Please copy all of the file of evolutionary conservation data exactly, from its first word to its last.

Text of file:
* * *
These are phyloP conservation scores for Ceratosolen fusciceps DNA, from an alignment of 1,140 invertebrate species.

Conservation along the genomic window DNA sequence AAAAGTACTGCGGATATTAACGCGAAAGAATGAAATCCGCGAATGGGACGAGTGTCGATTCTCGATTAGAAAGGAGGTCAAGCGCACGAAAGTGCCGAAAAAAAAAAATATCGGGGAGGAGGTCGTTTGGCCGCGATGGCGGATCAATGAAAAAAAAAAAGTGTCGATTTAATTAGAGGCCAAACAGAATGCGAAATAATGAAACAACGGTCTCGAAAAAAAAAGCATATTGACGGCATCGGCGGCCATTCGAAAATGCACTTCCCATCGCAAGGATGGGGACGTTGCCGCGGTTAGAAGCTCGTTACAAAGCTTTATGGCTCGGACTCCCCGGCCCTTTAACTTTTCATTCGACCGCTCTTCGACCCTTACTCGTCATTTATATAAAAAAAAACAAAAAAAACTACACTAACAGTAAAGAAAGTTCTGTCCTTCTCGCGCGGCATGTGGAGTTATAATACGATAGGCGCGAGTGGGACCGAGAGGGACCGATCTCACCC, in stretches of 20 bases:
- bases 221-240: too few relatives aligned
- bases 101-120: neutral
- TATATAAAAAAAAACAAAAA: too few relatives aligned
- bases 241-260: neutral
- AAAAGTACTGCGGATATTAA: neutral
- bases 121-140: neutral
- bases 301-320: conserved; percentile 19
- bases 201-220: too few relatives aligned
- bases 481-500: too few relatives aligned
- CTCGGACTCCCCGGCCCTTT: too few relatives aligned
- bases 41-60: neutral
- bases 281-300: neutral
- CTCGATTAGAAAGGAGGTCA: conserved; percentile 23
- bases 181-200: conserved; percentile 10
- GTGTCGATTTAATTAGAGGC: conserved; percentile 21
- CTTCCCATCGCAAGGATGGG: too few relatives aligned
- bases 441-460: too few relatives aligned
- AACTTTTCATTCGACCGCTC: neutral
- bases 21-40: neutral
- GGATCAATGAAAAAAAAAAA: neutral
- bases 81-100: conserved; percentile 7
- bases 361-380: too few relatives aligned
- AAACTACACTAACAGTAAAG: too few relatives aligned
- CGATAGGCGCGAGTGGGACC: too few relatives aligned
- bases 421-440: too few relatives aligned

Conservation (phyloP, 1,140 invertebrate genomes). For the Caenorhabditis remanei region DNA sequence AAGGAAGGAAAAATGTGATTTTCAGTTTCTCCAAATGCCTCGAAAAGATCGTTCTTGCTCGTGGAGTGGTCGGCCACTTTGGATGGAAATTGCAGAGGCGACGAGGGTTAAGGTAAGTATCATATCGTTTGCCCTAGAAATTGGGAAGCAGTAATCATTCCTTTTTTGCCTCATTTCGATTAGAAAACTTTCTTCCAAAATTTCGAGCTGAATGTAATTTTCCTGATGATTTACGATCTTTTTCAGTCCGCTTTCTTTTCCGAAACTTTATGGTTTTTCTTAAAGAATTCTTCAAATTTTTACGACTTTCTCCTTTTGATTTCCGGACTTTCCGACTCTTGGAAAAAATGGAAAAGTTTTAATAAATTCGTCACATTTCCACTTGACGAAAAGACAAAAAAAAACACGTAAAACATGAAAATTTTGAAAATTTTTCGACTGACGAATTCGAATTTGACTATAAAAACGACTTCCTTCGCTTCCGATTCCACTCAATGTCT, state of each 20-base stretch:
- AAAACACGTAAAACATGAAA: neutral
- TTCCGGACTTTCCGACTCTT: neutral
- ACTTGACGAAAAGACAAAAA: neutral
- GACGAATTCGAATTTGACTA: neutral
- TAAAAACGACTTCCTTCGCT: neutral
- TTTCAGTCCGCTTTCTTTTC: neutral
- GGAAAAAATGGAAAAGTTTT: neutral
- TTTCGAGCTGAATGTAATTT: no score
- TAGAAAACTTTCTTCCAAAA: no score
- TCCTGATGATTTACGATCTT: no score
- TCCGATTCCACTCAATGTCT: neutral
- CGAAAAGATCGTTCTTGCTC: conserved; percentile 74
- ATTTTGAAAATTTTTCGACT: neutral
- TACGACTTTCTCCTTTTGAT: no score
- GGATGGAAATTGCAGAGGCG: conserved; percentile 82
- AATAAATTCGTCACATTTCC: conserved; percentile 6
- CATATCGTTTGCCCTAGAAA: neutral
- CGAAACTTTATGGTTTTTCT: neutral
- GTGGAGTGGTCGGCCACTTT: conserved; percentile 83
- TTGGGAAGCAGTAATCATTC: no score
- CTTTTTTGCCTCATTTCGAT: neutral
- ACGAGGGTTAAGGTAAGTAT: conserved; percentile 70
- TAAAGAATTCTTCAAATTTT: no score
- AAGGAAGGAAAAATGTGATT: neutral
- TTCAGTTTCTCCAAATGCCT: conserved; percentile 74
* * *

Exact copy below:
These are phyloP conservation scores for Ceratosolen fusciceps DNA, from an alignment of 1,140 invertebrate species.

Conservation along the genomic window DNA sequence AAAAGTACTGCGGATATTAACGCGAAAGAATGAAATCCGCGAATGGGACGAGTGTCGATTCTCGATTAGAAAGGAGGTCAAGCGCACGAAAGTGCCGAAAAAAAAAAATATCGGGGAGGAGGTCGTTTGGCCGCGATGGCGGATCAATGAAAAAAAAAAAGTGTCGATTTAATTAGAGGCCAAACAGAATGCGAAATAATGAAACAACGGTCTCGAAAAAAAAAGCATATTGACGGCATCGGCGGCCATTCGAAAATGCACTTCCCATCGCAAGGATGGGGACGTTGCCGCGGTTAGAAGCTCGTTACAAAGCTTTATGGCTCGGACTCCCCGGCCCTTTAACTTTTCATTCGACCGCTCTTCGACCCTTACTCGTCATTTATATAAAAAAAAACAAAAAAAACTACACTAACAGTAAAGAAAGTTCTGTCCTTCTCGCGCGGCATGTGGAGTTATAATACGATAGGCGCGAGTGGGACCGAGAGGGACCGATCTCACCC, in stretches of 20 bases:
- bases 221-240: too few relatives aligned
- bases 101-120: neutral
- TATATAAAAAAAAACAAAAA: too few relatives aligned
- bases 241-260: neutral
- AAAAGTACTGCGGATATTAA: neutral
- bases 121-140: neutral
- bases 301-320: conserved; percentile 19
- bases 201-220: too few relatives aligned
- bases 481-500: too few relatives aligned
- CTCGGACTCCCCGGCCCTTT: too few relatives aligned
- bases 41-60: neutral
- bases 281-300: neutral
- CTCGATTAGAAAGGAGGTCA: conserved; percentile 23
- bases 181-200: conserved; percentile 10
- GTGTCGATTTAATTAGAGGC: conserved; percentile 21
- CTTCCCATCGCAAGGATGGG: too few relatives aligned
- bases 441-460: too few relatives aligned
- AACTTTTCATTCGACCGCTC: neutral
- bases 21-40: neutral
- GGATCAATGAAAAAAAAAAA: neutral
- bases 81-100: conserved; percentile 7
- bases 361-380: too few relatives aligned
- AAACTACACTAACAGTAAAG: too few relatives aligned
- CGATAGGCGCGAGTGGGACC: too few relatives aligned
- bases 421-440: too few relatives aligned

Conservation (phyloP, 1,140 invertebrate genomes). For the Caenorhabditis remanei region DNA sequence AAGGAAGGAAAAATGTGATTTTCAGTTTCTCCAAATGCCTCGAAAAGATCGTTCTTGCTCGTGGAGTGGTCGGCCACTTTGGATGGAAATTGCAGAGGCGACGAGGGTTAAGGTAAGTATCATATCGTTTGCCCTAGAAATTGGGAAGCAGTAATCATTCCTTTTTTGCCTCATTTCGATTAGAAAACTTTCTTCCAAAATTTCGAGCTGAATGTAATTTTCCTGATGATTTACGATCTTTTTCAGTCCGCTTTCTTTTCCGAAACTTTATGGTTTTTCTTAAAGAATTCTTCAAATTTTTACGACTTTCTCCTTTTGATTTCCGGACTTTCCGACTCTTGGAAAAAATGGAAAAGTTTTAATAAATTCGTCACATTTCCACTTGACGAAAAGACAAAAAAAAACACGTAAAACATGAAAATTTTGAAAATTTTTCGACTGACGAATTCGAATTTGACTATAAAAACGACTTCCTTCGCTTCCGATTCCACTCAATGTCT, state of each 20-base stretch:
- AAAACACGTAAAACATGAAA: neutral
- TTCCGGACTTTCCGACTCTT: neutral
- ACTTGACGAAAAGACAAAAA: neutral
- GACGAATTCGAATTTGACTA: neutral
- TAAAAACGACTTCCTTCGCT: neutral
- TTTCAGTCCGCTTTCTTTTC: neutral
- GGAAAAAATGGAAAAGTTTT: neutral
- TTTCGAGCTGAATGTAATTT: no score
- TAGAAAACTTTCTTCCAAAA: no score
- TCCTGATGATTTACGATCTT: no score
- TCCGATTCCACTCAATGTCT: neutral
- CGAAAAGATCGTTCTTGCTC: conserved; percentile 74
- ATTTTGAAAATTTTTCGACT: neutral
- TACGACTTTCTCCTTTTGAT: no score
- GGATGGAAATTGCAGAGGCG: conserved; percentile 82
- AATAAATTCGTCACATTTCC: conserved; percentile 6
- CATATCGTTTGCCCTAGAAA: neutral
- CGAAACTTTATGGTTTTTCT: neutral
- GTGGAGTGGTCGGCCACTTT: conserved; percentile 83
- TTGGGAAGCAGTAATCATTC: no score
- CTTTTTTGCCTCATTTCGAT: neutral
- ACGAGGGTTAAGGTAAGTAT: conserved; percentile 70
- TAAAGAATTCTTCAAATTTT: no score
- AAGGAAGGAAAAATGTGATT: neutral
- TTCAGTTTCTCCAAATGCCT: conserved; percentile 74